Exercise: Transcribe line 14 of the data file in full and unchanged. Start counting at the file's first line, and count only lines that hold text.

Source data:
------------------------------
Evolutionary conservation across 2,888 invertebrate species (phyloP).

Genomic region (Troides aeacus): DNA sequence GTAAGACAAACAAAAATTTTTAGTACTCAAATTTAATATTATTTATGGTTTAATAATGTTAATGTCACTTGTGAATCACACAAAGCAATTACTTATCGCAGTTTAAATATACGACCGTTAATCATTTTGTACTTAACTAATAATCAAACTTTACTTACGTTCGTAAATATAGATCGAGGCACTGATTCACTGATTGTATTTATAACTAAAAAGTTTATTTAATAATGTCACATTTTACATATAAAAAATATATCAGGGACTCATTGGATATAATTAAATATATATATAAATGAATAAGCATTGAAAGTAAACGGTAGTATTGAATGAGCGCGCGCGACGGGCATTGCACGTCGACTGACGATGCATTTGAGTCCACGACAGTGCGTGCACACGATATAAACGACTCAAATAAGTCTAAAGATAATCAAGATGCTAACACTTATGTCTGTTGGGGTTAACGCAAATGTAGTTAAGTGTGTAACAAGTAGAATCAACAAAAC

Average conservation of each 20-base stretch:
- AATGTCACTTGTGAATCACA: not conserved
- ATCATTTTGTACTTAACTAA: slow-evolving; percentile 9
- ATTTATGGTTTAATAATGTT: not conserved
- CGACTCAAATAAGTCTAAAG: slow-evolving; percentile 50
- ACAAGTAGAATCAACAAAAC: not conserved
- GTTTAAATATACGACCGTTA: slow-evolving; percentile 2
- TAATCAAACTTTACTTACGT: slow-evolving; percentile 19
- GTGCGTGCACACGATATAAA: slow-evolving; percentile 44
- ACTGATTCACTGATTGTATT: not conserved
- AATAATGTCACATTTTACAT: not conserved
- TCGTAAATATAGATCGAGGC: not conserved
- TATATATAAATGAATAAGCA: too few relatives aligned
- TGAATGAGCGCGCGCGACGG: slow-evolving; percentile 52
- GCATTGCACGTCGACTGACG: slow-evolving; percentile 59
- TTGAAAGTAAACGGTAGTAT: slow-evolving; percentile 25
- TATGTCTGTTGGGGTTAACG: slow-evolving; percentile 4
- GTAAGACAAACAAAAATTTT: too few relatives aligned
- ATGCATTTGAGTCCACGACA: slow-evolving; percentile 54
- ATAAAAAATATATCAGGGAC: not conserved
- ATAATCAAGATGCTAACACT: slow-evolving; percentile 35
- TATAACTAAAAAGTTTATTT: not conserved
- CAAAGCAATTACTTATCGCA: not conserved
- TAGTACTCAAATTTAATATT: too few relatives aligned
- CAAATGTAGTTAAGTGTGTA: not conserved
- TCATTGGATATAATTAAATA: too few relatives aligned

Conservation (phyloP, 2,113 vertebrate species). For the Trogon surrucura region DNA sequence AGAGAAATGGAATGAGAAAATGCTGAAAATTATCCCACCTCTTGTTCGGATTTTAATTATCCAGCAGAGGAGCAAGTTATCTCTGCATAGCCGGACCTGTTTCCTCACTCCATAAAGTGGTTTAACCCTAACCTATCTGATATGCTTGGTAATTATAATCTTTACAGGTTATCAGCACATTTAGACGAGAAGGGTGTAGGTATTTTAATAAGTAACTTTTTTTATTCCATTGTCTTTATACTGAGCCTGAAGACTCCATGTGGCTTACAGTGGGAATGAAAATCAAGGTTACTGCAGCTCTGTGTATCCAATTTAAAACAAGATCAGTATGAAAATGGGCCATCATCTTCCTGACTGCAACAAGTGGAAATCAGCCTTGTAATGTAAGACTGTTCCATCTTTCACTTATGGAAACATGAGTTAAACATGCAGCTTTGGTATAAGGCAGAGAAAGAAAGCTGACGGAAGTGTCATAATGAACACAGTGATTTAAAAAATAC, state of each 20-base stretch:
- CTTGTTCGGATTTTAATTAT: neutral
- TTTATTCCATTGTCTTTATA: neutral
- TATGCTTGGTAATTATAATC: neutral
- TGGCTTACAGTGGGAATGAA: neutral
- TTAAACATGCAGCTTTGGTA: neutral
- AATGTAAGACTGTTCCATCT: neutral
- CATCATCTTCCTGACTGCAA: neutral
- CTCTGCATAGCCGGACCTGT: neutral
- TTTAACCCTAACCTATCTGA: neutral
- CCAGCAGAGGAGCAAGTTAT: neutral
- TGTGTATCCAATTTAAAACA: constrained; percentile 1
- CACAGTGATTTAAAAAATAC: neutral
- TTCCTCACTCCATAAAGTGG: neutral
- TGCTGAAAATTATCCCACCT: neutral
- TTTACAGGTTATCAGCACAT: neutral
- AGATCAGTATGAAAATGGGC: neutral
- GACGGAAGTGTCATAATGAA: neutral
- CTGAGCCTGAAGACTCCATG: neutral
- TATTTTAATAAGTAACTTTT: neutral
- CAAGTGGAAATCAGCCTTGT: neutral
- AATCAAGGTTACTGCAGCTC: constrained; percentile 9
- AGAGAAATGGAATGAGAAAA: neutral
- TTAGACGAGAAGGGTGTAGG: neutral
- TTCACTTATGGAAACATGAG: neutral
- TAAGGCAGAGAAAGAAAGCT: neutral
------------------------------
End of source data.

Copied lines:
- TCGTAAATATAGATCGAGGC: not conserved